Here’s An App Developer Earning $10,000 Per Day Through A $10 Game Template

After the Flappy Bird controversy that ended with the developer removing the free game from the App Store, there is another game that has caught attention for its daily revenue and the way that it is making a fortune for the developer.

The title is Red Bounding Ball Spikes.

The paid version of this game, costing $0.99, went on the top of App Store charts, in the number 2 section at one point. However, all of its fame came through illegitimate ways, and now it’s back to a lower rank. Apple however didn’t do anything for its pitfall and it’s still available on the App Store.

Now coming over to the tactics employed by Mateen Pekan (also known as Firoozeh Moraday), he released Red Bouncing Ball Spikes for $0.99 using a GameSalad template costing $10 in December 2012. On 30th January 2014, the update of the game took it at the top of the App Store, even though there wasn’t anything special offered.

A developer can manipulate the system by using a whole network for iTunes accounts, and purchase enough of the game to increase the sales to $20,000, so that it can get featured in the top of the list of grossing apps.

And normally, the high gross sales also leads to a high number of downloads, but App Annie reports that the application has low downloads, but high gross sales, so the developer may have used the same tactic. Appsfire CEO Ouriel Ohayon says that a top application in App Store U.S. can earn ‘tens of thousands’ of dollars in a day per download.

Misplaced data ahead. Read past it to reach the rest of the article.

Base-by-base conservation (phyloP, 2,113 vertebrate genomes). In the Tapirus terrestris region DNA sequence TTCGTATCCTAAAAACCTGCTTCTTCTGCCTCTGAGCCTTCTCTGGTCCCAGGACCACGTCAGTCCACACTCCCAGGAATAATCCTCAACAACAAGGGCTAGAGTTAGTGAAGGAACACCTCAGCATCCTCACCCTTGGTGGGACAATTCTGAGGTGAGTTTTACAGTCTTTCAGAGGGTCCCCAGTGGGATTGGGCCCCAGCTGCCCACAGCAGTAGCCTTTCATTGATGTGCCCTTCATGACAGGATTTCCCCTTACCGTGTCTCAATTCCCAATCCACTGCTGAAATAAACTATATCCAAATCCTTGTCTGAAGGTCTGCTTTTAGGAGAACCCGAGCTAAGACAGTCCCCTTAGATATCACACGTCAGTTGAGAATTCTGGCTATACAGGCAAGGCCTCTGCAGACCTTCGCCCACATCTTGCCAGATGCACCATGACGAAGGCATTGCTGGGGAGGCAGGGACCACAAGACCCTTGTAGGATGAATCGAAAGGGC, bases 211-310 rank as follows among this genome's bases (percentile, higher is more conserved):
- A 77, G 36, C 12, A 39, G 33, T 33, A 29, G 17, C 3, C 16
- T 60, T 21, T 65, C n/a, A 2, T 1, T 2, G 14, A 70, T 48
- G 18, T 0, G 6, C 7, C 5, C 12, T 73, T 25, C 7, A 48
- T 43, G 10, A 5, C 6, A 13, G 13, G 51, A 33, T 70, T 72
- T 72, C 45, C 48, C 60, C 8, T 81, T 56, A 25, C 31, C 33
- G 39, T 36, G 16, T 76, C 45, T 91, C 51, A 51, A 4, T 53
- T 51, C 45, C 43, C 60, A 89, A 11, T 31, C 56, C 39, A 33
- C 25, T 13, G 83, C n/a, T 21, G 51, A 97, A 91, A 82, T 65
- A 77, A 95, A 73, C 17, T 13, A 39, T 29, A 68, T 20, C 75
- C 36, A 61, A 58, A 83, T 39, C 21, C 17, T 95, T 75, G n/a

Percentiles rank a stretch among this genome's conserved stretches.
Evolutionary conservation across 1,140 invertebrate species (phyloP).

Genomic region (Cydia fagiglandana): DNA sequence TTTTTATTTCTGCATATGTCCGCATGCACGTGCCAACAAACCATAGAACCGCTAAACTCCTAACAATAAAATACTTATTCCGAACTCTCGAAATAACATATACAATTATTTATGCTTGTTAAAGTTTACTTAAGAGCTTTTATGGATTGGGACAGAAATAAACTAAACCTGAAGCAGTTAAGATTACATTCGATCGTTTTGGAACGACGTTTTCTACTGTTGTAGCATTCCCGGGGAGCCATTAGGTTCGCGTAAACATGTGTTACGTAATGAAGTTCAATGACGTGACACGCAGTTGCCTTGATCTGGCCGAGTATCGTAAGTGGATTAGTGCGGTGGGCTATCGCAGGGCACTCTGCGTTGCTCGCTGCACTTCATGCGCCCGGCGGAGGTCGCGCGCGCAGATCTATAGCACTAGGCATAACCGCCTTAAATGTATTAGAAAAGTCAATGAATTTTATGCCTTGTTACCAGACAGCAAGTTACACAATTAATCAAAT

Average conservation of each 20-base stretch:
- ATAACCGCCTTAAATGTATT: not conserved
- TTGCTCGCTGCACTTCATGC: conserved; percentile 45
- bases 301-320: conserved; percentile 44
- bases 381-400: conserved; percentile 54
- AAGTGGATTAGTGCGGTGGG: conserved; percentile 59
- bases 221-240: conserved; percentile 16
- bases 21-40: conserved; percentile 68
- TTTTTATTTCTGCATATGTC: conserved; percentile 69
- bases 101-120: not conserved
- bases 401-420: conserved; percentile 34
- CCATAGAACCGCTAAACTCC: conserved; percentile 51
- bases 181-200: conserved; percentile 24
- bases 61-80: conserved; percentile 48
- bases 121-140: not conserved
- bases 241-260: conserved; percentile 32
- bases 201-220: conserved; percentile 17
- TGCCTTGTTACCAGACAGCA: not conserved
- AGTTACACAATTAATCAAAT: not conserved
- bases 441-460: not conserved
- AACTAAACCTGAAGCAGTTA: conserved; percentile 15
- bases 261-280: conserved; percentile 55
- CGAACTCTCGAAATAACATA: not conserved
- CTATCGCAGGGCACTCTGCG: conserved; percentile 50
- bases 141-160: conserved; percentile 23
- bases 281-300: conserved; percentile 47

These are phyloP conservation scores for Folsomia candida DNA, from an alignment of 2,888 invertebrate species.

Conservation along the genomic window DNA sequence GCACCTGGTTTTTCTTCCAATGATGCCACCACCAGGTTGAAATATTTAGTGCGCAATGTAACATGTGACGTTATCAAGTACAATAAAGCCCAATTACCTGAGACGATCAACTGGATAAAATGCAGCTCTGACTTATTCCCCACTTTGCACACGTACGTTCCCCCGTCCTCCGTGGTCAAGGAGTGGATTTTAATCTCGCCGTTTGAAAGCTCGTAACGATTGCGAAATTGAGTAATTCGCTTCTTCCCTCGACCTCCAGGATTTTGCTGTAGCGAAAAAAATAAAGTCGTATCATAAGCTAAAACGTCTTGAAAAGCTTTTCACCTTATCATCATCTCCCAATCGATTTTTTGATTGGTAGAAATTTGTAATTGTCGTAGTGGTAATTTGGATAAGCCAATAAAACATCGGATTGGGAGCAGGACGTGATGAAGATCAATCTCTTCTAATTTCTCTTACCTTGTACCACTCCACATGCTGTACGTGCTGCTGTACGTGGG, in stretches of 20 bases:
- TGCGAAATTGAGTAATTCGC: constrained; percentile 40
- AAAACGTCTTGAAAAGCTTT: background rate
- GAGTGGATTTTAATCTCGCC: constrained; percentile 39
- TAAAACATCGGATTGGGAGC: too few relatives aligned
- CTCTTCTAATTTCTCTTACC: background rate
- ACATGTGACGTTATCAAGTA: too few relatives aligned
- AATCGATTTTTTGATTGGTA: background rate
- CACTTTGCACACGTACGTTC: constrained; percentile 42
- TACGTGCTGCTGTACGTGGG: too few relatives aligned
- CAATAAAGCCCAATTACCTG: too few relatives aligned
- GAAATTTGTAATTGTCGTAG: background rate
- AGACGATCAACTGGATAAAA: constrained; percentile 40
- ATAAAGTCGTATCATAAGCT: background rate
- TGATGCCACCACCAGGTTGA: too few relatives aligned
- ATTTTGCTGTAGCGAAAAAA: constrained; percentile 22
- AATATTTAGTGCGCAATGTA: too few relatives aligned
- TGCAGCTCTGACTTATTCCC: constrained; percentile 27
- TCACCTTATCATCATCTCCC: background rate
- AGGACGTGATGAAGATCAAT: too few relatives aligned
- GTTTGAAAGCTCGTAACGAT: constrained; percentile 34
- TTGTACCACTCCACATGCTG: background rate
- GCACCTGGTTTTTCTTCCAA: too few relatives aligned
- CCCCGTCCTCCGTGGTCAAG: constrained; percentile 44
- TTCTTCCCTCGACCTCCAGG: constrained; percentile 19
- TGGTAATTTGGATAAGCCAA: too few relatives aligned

The developer of Red Bounding Ball Spikes even tried to sell the title on Apptopia – a marketplace for templates and apps:
This app is in the top 5 in overall paid apps on the app store making $10,000 a day! On Febuary [sic] 5th and 6th it was the #2 app in overall paid section with very little promotions. 50,000 downloads in less than a week.
We are willing to negotiate.
The app was later removed from Apptopia for bad publicity, but the developer demanded $250,000 at the time of the takedown. It has also been said that Mateen Paken has stolen a source code, but it remains unclear why his apps are still available on Google Play and App Store.

So be careful and try not to fall in this trap.

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